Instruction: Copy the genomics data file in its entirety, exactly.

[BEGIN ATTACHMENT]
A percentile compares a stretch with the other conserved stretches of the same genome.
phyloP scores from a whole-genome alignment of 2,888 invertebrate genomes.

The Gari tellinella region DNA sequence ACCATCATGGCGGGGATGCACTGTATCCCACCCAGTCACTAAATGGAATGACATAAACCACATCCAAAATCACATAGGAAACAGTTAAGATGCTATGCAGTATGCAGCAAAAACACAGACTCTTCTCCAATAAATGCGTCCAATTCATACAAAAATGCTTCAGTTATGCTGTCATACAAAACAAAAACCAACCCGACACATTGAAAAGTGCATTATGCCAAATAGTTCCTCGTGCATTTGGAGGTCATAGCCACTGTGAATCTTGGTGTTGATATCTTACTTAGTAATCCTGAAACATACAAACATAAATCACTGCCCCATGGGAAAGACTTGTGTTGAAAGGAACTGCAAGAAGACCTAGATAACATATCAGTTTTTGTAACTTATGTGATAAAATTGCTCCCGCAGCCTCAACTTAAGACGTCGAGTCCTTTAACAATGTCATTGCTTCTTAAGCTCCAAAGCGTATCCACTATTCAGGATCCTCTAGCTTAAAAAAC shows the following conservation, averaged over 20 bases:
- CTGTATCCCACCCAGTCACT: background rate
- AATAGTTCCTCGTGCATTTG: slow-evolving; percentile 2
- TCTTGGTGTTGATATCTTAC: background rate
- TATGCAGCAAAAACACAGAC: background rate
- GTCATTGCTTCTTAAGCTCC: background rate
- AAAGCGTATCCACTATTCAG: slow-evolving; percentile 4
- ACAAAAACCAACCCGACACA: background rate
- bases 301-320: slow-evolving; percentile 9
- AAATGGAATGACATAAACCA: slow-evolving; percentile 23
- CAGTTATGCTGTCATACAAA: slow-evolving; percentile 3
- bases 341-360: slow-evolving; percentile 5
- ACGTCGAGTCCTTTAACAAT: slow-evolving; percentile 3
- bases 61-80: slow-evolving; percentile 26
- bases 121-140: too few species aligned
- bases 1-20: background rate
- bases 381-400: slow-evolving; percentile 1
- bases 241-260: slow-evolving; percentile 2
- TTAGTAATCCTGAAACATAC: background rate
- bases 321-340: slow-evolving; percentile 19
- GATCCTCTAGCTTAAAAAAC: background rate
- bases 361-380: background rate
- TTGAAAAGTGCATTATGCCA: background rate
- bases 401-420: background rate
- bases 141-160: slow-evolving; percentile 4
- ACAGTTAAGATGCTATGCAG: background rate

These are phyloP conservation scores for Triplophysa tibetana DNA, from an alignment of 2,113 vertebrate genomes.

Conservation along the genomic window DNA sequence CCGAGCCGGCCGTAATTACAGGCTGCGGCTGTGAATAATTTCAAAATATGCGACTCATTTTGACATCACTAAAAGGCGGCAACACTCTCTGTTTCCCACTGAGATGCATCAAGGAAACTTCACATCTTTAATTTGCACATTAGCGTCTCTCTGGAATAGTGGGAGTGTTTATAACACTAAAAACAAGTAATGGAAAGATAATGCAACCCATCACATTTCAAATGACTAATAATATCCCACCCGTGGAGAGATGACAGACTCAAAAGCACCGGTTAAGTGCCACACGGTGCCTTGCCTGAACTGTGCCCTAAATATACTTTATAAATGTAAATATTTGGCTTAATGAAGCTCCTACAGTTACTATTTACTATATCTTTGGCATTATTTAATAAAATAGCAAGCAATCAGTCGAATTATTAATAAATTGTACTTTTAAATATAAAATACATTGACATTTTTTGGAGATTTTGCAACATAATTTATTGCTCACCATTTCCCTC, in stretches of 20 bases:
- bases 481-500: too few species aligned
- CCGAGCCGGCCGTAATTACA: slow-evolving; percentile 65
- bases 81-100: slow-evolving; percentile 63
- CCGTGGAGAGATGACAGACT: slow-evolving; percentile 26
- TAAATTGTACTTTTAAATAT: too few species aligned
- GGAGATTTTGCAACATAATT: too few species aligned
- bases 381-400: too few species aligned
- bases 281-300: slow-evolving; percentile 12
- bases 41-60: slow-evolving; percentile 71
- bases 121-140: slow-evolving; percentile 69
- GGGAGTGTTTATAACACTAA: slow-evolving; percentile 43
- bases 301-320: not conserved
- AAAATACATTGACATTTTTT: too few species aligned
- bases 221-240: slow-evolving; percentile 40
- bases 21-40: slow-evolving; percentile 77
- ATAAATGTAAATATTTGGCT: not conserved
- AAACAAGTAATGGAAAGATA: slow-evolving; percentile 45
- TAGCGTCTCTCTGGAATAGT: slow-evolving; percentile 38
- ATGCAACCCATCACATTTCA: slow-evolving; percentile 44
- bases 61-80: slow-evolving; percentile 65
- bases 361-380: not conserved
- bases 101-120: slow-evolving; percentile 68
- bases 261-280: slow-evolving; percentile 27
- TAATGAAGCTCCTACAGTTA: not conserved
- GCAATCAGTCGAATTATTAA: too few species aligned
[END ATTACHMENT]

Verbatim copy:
A percentile compares a stretch with the other conserved stretches of the same genome.
phyloP scores from a whole-genome alignment of 2,888 invertebrate genomes.

The Gari tellinella region DNA sequence ACCATCATGGCGGGGATGCACTGTATCCCACCCAGTCACTAAATGGAATGACATAAACCACATCCAAAATCACATAGGAAACAGTTAAGATGCTATGCAGTATGCAGCAAAAACACAGACTCTTCTCCAATAAATGCGTCCAATTCATACAAAAATGCTTCAGTTATGCTGTCATACAAAACAAAAACCAACCCGACACATTGAAAAGTGCATTATGCCAAATAGTTCCTCGTGCATTTGGAGGTCATAGCCACTGTGAATCTTGGTGTTGATATCTTACTTAGTAATCCTGAAACATACAAACATAAATCACTGCCCCATGGGAAAGACTTGTGTTGAAAGGAACTGCAAGAAGACCTAGATAACATATCAGTTTTTGTAACTTATGTGATAAAATTGCTCCCGCAGCCTCAACTTAAGACGTCGAGTCCTTTAACAATGTCATTGCTTCTTAAGCTCCAAAGCGTATCCACTATTCAGGATCCTCTAGCTTAAAAAAC shows the following conservation, averaged over 20 bases:
- CTGTATCCCACCCAGTCACT: background rate
- AATAGTTCCTCGTGCATTTG: slow-evolving; percentile 2
- TCTTGGTGTTGATATCTTAC: background rate
- TATGCAGCAAAAACACAGAC: background rate
- GTCATTGCTTCTTAAGCTCC: background rate
- AAAGCGTATCCACTATTCAG: slow-evolving; percentile 4
- ACAAAAACCAACCCGACACA: background rate
- bases 301-320: slow-evolving; percentile 9
- AAATGGAATGACATAAACCA: slow-evolving; percentile 23
- CAGTTATGCTGTCATACAAA: slow-evolving; percentile 3
- bases 341-360: slow-evolving; percentile 5
- ACGTCGAGTCCTTTAACAAT: slow-evolving; percentile 3
- bases 61-80: slow-evolving; percentile 26
- bases 121-140: too few species aligned
- bases 1-20: background rate
- bases 381-400: slow-evolving; percentile 1
- bases 241-260: slow-evolving; percentile 2
- TTAGTAATCCTGAAACATAC: background rate
- bases 321-340: slow-evolving; percentile 19
- GATCCTCTAGCTTAAAAAAC: background rate
- bases 361-380: background rate
- TTGAAAAGTGCATTATGCCA: background rate
- bases 401-420: background rate
- bases 141-160: slow-evolving; percentile 4
- ACAGTTAAGATGCTATGCAG: background rate

These are phyloP conservation scores for Triplophysa tibetana DNA, from an alignment of 2,113 vertebrate genomes.

Conservation along the genomic window DNA sequence CCGAGCCGGCCGTAATTACAGGCTGCGGCTGTGAATAATTTCAAAATATGCGACTCATTTTGACATCACTAAAAGGCGGCAACACTCTCTGTTTCCCACTGAGATGCATCAAGGAAACTTCACATCTTTAATTTGCACATTAGCGTCTCTCTGGAATAGTGGGAGTGTTTATAACACTAAAAACAAGTAATGGAAAGATAATGCAACCCATCACATTTCAAATGACTAATAATATCCCACCCGTGGAGAGATGACAGACTCAAAAGCACCGGTTAAGTGCCACACGGTGCCTTGCCTGAACTGTGCCCTAAATATACTTTATAAATGTAAATATTTGGCTTAATGAAGCTCCTACAGTTACTATTTACTATATCTTTGGCATTATTTAATAAAATAGCAAGCAATCAGTCGAATTATTAATAAATTGTACTTTTAAATATAAAATACATTGACATTTTTTGGAGATTTTGCAACATAATTTATTGCTCACCATTTCCCTC, in stretches of 20 bases:
- bases 481-500: too few species aligned
- CCGAGCCGGCCGTAATTACA: slow-evolving; percentile 65
- bases 81-100: slow-evolving; percentile 63
- CCGTGGAGAGATGACAGACT: slow-evolving; percentile 26
- TAAATTGTACTTTTAAATAT: too few species aligned
- GGAGATTTTGCAACATAATT: too few species aligned
- bases 381-400: too few species aligned
- bases 281-300: slow-evolving; percentile 12
- bases 41-60: slow-evolving; percentile 71
- bases 121-140: slow-evolving; percentile 69
- GGGAGTGTTTATAACACTAA: slow-evolving; percentile 43
- bases 301-320: not conserved
- AAAATACATTGACATTTTTT: too few species aligned
- bases 221-240: slow-evolving; percentile 40
- bases 21-40: slow-evolving; percentile 77
- ATAAATGTAAATATTTGGCT: not conserved
- AAACAAGTAATGGAAAGATA: slow-evolving; percentile 45
- TAGCGTCTCTCTGGAATAGT: slow-evolving; percentile 38
- ATGCAACCCATCACATTTCA: slow-evolving; percentile 44
- bases 61-80: slow-evolving; percentile 65
- bases 361-380: not conserved
- bases 101-120: slow-evolving; percentile 68
- bases 261-280: slow-evolving; percentile 27
- TAATGAAGCTCCTACAGTTA: not conserved
- GCAATCAGTCGAATTATTAA: too few species aligned